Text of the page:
Spoilers and spoiler hints may follow. My first ever, official book review on Muse Sings goes to Merry Farmer, whose book just hit kindle and Smashwords recently. The Loyal Heart. You can find it at…
I bought mine as an e-book through Smashwords and decided to just read it at their website (you can download it in many formats). I most definitely wasn’t sorry! One small warning, it does contain a few adult, steamy scenes. So, if you’re too young, or just don’t like such scenes, you are forewarned. However, there are only a few of those scenes in detail and they are far from being the meat of the book. She also makes you wait, like a virgin ’til your wedding night.
I must confess, labeled historical romance, this story was out of my favoured genre. However, ever since I was a small girl, I adored swashbuckling adventure (always wanted to study fencing and loved the heck out of archery in high school P.E.). This is swashbuckling adventure as I always wanted in my childhood. The Three Musketeers and Robin Hood if they, not only let girls play, but made her the main character of the story and gave her a sword too (and a bow at one point)!
Merry tapped into childhood fantasies (minus the adult parts near the end >.>) and created a story of them, and a more historically accurate portrayal of the times surrounding Robin Hood as well. In that, I was glad I hadn’t read her website post about King Richard and Prince John first. It allowed me to experience the discovery thrill of what she was doing as I read. It made it far more interesting and made me think a little of what Wicked by Gregory Maguire did with the Wizard of Oz. I loved that story too, by the way. It’s always interesting to me when I read a point of view switch that turns the protagonist of a well-known story into an antagonist and vice-versa (not the same as good guy vs. villain).
However, Merry manages to write this without directly feeding you a rehashing of an old, familiar tale. Grounded in real places and research of the life and times surrounding Robin Hood, this tale delivers more than a rehash. I’m also quite pleased she made the focal character stand on her own. I have to fight not to roll my eyes when I see “Robin Hood’s daughter!” or some such crutch to Robin Hood (or any other famous male for that matter).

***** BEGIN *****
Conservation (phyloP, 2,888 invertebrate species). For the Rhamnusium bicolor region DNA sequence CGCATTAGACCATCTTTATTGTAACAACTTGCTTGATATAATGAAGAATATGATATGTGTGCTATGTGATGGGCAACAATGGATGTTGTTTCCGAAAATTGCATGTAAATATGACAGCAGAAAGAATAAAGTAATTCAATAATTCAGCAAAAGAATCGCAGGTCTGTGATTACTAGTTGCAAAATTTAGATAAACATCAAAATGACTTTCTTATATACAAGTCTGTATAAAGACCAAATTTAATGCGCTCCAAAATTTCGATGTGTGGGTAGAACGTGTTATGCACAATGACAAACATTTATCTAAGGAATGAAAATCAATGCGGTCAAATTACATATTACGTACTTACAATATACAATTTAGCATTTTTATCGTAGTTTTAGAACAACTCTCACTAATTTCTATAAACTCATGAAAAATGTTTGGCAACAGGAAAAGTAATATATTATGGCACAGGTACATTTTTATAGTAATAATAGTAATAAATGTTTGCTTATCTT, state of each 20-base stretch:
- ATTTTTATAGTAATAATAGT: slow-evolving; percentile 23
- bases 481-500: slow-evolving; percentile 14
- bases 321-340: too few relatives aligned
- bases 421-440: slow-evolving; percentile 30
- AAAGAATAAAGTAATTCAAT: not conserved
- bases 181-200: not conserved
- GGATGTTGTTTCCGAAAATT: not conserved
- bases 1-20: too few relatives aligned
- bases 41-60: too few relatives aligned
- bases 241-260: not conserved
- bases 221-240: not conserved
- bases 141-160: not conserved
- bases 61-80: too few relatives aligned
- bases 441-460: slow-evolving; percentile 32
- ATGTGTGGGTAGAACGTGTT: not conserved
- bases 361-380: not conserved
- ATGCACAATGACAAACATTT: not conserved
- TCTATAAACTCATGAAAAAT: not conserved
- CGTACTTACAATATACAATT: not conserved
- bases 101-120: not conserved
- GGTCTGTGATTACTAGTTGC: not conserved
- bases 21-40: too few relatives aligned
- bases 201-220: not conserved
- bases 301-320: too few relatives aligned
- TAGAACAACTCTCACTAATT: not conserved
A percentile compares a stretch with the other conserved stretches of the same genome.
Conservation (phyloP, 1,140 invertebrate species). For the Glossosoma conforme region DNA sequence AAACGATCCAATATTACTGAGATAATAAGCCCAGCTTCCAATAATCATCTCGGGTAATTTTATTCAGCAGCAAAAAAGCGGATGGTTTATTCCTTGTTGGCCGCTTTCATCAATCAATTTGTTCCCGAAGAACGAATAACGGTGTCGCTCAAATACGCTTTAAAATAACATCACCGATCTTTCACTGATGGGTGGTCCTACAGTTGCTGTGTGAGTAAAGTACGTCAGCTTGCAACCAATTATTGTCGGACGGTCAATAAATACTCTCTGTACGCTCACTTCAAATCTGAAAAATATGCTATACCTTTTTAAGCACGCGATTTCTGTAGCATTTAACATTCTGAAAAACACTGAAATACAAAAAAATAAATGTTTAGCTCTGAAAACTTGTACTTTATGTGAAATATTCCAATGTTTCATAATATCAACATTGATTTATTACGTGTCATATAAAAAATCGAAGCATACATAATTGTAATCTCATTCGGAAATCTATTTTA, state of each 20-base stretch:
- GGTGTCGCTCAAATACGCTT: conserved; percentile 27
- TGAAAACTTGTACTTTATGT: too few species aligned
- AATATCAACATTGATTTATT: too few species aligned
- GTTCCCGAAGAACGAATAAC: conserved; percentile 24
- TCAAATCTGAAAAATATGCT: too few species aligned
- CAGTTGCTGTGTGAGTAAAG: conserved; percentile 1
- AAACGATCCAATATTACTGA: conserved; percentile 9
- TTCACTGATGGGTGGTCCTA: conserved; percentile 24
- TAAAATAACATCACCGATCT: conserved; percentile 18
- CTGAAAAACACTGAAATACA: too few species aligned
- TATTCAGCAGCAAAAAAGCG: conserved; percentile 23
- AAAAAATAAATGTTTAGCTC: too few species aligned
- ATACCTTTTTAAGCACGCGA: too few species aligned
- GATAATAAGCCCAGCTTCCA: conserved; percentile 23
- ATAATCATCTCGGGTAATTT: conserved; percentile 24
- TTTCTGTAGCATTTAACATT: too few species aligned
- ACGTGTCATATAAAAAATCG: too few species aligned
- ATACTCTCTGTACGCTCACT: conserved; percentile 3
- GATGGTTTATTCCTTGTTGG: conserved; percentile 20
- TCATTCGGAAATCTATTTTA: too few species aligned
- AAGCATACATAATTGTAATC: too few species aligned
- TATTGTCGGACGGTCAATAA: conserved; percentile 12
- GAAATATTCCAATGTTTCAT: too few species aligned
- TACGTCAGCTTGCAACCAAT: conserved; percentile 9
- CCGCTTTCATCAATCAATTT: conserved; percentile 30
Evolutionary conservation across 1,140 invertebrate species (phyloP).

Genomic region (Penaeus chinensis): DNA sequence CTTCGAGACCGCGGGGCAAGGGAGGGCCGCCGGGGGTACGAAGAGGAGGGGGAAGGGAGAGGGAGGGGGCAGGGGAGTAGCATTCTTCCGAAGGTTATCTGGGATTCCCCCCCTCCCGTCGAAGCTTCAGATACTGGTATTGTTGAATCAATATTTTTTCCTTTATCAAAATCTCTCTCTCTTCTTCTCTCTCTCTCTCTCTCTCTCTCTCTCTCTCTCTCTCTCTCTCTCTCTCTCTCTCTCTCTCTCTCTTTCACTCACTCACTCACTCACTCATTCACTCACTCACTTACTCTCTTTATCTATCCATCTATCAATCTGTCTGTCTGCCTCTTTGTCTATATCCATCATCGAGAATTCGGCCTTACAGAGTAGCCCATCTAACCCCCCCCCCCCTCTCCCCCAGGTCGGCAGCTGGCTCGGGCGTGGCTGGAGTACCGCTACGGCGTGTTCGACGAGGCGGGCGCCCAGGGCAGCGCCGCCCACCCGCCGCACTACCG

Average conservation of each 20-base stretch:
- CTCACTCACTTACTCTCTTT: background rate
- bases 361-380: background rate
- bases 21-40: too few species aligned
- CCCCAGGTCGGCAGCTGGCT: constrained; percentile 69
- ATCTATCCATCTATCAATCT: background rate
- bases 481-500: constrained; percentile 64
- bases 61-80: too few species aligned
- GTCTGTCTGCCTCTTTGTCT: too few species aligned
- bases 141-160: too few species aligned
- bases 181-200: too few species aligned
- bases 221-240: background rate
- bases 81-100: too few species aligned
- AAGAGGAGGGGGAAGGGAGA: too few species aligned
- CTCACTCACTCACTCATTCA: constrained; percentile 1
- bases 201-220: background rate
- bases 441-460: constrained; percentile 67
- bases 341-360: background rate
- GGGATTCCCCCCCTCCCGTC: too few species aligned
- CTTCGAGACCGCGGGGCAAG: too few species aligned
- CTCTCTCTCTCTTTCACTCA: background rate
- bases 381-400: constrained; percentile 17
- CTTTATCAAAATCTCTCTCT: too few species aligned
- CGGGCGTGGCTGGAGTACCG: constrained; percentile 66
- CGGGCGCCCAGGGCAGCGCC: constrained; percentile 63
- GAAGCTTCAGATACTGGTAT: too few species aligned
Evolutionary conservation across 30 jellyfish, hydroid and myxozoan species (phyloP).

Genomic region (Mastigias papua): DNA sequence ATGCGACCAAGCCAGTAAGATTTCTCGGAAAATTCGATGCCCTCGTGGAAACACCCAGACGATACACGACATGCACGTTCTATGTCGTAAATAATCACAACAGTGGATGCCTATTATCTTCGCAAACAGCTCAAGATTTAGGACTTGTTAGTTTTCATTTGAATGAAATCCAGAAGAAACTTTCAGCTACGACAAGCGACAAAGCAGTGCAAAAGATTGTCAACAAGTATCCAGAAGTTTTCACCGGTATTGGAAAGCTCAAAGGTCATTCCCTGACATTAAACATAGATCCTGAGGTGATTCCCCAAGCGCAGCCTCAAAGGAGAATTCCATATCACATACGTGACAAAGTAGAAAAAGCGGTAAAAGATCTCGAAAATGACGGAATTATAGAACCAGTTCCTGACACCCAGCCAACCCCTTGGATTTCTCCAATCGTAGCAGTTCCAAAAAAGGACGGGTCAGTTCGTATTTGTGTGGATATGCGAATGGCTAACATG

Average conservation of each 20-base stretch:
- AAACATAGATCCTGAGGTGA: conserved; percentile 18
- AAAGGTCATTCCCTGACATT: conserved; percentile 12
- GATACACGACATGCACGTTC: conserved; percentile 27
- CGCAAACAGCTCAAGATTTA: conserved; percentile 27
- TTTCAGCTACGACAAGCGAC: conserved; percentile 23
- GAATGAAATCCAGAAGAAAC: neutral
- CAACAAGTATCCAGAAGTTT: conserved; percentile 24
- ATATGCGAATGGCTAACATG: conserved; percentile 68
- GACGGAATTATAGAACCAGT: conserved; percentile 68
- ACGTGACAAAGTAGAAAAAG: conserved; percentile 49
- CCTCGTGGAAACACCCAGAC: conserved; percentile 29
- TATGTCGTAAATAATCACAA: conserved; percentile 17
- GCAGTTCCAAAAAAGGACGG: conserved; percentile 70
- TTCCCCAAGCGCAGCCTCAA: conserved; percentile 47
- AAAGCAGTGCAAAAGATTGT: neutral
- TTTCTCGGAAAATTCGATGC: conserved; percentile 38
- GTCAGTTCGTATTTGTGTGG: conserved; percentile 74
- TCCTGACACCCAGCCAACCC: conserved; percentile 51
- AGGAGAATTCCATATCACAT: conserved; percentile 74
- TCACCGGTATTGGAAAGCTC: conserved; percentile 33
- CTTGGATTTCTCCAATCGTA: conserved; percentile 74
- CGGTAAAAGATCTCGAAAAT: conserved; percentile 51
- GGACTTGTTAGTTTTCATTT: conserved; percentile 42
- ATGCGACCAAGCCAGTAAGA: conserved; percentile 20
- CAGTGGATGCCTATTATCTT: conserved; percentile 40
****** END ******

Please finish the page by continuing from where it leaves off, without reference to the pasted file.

Aubrey (the main character) doesn’t need a crutch, and Merry makes sure to give the only crutch to her brother at the beginning. Aubrey stands on her own as a character, quite possibly a “real” maid Marian by the end, but not nearly so passive to the story. I’m left with the sense that these realistic people may, years later, inspire the first Robin Hood legend, while still holding their own.
Only one scene near the end threw me out of the story (seriously, couldn’t put this one down, read it all the same day I bought it). The scene itself was fine, but *shrug* after all the characters went through, the assumption-without-checking death struck me as odd, but it really was a minor thing. I only caught about ten typos (max) throughout and I easily read it with the intended words. All-in-all, it was only enough to make me waver between 5/5 stars and 4 and 3/4 out of 5 stars. I can’t wait for book two! By all appearances, it features my favourite two supporting cast characters from this one.
If you like realistic women who kick butt and swashbuckling tales of adventure, I highly recommend you check out this book!
Final note: I couldn’t help but picture Crispin as a more serious version of the Sheriff of Rrrrottingham (roll the r’s). “Over that boy hand!”
Worked out nicely for me since I thought he was more attractive than Cary Elwes…who ended up filling the role of Ethan as a result (but more buff and in different costume).
But don’t get me wrong, I giggled several times throughout The Loyal Heart, just wasn’t the stuff of parodies either. Which brings me to the main source of comic relief…Jack and MP. *Eyes Merry* Woman, I need book two! *Gets out the whip*